On the other hand, I realize that quite a few folks would much rather watch the Olympics than read about some planet they'll never visit: that may or may not actually exist.

Maybe the 2012 Olympics is more important than news about astronomy: particularly since so many folks around the world are so intensely concerned about which nation's top athletes are better at chasing a ball, jumping over obstacles, or running really fast.

My opinion is that:
  • The Olympics are an important cultural event
  • What we're learning about God's creation is fascinating
  • Neither are as important as
    • Doing what is right
    • Avoiding what is evil

Living With Grandeur

I think it's a good idea to step back now and then, and look around. We live in a world of incredible beauty and grandeur, from the quantum foam which may be the basic fabric of space and time, to vast structures made of galaxies.

credit & copyright: Vicent Peris (OAUV / PTeam), Gilles Bergond, Calar Alto Observatory; via Astronomy Picture of the Day, University of Oregon, used w/o permission (October 22, 2008)
(credit & copyright: Vicent Peris (OAUV / PTeam), Gilles Bergond, Calar Alto Observatory, via NASA, used w/o permission)

"...spiral galaxy NGC 7331 ... About 50 million light-years distant in the northern constellation Pegasus and similar in size to our own Milky Way Galaxy, NGC 7331 is often imaged as the foreground of a visual grouping that includes an intriguing assortment of background galaxies some ten times farther away...."

I don't know why God decided to make this place so big, or so old. But I'm pretty sure it wouldn't do any good to complain. Besides, I like vastness.

I also think one way to learn about God is to study what God has made. And is making, which is another topic. (January 18, 2012)
"...the things of the world
and the things of faith
derive from the same God...
(Catechism of the Catholic Church, 159)

"The heavens declare the glory of God; the sky proclaims its builder's craft."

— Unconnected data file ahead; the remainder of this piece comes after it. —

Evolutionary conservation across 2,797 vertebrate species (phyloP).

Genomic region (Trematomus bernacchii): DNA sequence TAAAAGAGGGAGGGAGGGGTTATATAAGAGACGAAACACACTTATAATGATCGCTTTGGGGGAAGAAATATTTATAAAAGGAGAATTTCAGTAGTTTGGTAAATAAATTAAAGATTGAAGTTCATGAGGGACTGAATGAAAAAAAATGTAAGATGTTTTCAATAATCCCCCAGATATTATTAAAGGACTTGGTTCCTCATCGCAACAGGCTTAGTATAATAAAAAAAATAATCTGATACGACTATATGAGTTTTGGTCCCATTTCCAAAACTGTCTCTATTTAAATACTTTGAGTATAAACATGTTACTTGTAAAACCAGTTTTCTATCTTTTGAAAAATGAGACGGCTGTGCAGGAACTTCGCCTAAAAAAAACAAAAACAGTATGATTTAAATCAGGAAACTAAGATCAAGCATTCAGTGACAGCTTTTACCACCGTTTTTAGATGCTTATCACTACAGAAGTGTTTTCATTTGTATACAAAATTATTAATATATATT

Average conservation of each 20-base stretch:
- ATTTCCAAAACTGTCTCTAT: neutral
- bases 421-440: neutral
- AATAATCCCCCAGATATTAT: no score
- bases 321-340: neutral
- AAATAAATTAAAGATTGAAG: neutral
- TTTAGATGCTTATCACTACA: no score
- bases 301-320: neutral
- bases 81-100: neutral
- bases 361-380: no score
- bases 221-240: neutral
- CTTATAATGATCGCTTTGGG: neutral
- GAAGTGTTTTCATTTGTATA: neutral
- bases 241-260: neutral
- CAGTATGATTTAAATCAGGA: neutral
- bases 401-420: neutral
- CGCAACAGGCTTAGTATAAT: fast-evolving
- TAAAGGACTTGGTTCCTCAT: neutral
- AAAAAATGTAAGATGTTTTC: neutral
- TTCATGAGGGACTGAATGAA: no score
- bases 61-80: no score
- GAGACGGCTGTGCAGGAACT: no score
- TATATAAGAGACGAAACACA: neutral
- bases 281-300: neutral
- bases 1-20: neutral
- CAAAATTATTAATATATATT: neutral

(Psalms 19:2)

"3 Terrible and awesome are you, stronger than the ancient mountains."
(Psalms 76:5)
Finally, as a recovering English teacher, I'd like to share what dictionary says about grandeur. It's the quality of:
  • Being
    • Magnificent
    • Splendid
    • Grand
  • Elevation of mind and
    • Exaltation of
      • Character
      • Ideals
      • Conduct
    (Princeton's WordNet)
Related posts:


JohnL said...

Hi Brian'

Enjoy your jottings - a sign of an enquiring and open mind, but one that could discern the sense of God and his creation.

Bye the way it is my idea that God has given matter the potential develop in much the same way as on Earth if the life parameters that make it possible on Eath are the same. However I suspect that intelligent life such as Man would require the intervention into that life development, in other words the dawn of consciousness was something that God prepared on this planet only.

John L

Brian Gill said...

John L,


Your speculation is possible, and touches on the belief that God " every moment, upholds and sustains..." every bit of creation. (Catechism, 301 )

It's possible that we're the only people in this creation. Or, not.

It seems likely that there's nobody with our yen for travel nearby.

Thanks for your comment.

Brian Gill said...

John L,

It took me quite a while to respond, because it's been a busy weekend: and I use comment moderation.

If I didn't, there would be quite a lot of off-topic spam cluttering the 'comments' area.

Thanks for your patience.

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Marian Apparition: Champion, Wisconsin

Background:Posts in this blog: In the news:

What's That Doing in a Nice Catholic Blog?

From time to time, a service that I use will display links to - odd - services and retailers.

I block a few of the more obvious dubious advertisers.

For example: psychic anything, numerology, mediums, and related practices are on the no-no list for Catholics. It has to do with the Church's stand on divination. I try to block those ads.

Sometime regrettable advertisements get through, anyway.

Bottom line? What that service displays reflects the local culture's norms, - not Catholic teaching.